One reason Cisco acquired Tropo was to bring in our expertise in building developer experiences that people love. Developer experience is more than just beautiful APIs, but extends to all the ways a developer interacts with the APIs and the company or product behind them. From documentation to billing to customer support, a good developer experience requires a conscious effort and doesn’t happen by accident.
I sat down with Beth Schultz, managing editor at No Jitter to talk about what makes for a good developer experience, why it can be hard for large enterprise software companies to create great APIs, and how Tropo is shaping Cisco’s API strategy.
If you’re evaluating a traditional communications product, you can pour over data sheets and find all sorts of information on what the product does and how to use it. You can usually even get access to it and give it a trial run. “But the APIs are often hidden behind NDAs, and you have to talk to a salesperson or somebody in support who has the magic access to give you a key to use the API. Then you might get a PDF document that is hard to read, hard to follow, and often written, created, and managed by engineers, rather than by people who have a [focus on] user experience,” Kalsey said.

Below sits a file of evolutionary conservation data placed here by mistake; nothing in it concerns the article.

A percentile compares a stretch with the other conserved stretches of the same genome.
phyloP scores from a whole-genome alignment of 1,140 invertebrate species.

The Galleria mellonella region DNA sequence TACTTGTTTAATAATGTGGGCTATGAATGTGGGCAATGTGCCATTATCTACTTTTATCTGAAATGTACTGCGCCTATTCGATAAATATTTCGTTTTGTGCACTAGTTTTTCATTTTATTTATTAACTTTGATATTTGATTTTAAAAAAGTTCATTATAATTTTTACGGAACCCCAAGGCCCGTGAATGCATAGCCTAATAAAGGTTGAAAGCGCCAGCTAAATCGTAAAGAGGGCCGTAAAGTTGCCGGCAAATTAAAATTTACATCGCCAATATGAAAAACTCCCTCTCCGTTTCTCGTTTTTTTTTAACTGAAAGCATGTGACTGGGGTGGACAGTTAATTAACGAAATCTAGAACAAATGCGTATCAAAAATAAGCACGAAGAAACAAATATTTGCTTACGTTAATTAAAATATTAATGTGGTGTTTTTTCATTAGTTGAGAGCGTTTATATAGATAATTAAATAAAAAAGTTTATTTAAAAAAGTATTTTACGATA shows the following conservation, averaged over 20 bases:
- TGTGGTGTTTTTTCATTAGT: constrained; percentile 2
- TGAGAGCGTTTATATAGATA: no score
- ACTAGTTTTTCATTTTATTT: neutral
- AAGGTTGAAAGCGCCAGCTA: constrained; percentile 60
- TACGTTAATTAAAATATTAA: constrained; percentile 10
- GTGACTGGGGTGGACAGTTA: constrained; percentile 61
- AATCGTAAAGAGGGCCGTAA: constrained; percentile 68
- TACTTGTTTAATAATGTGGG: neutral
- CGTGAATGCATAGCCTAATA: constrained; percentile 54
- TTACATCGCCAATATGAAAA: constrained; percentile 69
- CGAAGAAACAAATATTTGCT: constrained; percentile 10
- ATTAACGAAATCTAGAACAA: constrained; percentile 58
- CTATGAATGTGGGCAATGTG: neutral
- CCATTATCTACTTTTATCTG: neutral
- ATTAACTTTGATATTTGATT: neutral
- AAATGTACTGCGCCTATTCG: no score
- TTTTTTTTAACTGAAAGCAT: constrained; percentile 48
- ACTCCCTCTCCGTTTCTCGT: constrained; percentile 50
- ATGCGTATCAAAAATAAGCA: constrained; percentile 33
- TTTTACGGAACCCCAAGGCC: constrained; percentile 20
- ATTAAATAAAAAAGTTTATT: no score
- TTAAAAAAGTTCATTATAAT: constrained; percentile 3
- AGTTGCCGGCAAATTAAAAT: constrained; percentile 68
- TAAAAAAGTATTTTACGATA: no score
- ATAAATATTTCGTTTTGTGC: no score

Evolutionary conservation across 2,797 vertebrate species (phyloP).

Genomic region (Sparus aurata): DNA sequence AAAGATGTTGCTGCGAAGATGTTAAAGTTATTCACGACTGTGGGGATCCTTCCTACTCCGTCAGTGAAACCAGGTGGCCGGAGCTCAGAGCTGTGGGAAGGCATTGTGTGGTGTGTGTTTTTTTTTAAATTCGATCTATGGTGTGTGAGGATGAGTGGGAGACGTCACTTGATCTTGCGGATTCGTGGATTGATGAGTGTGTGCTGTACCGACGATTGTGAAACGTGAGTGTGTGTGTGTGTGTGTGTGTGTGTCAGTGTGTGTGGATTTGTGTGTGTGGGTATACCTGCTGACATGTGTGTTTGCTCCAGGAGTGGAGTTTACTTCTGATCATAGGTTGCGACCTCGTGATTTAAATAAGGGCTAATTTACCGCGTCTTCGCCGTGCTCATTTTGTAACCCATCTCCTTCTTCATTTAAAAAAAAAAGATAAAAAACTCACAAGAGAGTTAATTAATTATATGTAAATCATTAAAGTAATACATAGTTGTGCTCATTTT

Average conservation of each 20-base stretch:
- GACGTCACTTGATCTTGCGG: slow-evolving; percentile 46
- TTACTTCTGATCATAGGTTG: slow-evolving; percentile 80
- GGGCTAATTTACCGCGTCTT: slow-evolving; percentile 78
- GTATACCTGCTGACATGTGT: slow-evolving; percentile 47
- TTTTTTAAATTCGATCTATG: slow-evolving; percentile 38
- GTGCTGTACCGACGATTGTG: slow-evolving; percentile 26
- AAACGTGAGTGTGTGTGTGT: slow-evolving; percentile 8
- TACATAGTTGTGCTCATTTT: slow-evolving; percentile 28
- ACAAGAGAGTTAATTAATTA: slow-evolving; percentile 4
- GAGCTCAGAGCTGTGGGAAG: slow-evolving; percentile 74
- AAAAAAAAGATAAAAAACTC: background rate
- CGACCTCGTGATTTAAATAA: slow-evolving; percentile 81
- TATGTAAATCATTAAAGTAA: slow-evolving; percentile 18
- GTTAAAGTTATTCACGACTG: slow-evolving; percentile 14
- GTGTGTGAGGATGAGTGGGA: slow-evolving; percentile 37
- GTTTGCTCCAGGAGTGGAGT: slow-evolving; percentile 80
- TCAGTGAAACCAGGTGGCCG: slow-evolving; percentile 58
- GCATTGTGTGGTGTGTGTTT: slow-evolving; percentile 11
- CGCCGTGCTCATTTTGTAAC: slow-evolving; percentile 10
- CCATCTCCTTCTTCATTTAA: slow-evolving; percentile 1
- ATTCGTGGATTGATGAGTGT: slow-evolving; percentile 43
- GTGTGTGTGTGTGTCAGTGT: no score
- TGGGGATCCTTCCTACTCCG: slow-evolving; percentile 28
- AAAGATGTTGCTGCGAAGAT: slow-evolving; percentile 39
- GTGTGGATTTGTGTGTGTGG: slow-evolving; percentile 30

When you think about the API from the entire ecosystem, you then consider questions such as: How is it going to fit in with the rest of the products? How is it going to fit in with the rest of the APIs the company develops? How are you going to support it? What is it going to look like?
“So just like you have somebody focused on user experience, you need to have somebody focused on what the developer experience is — and that’s everything from how the APIs look and feel to making sure there’s consistency between them.”
Go read the whole article, and come chat developer experience with us at one of our upcoming events.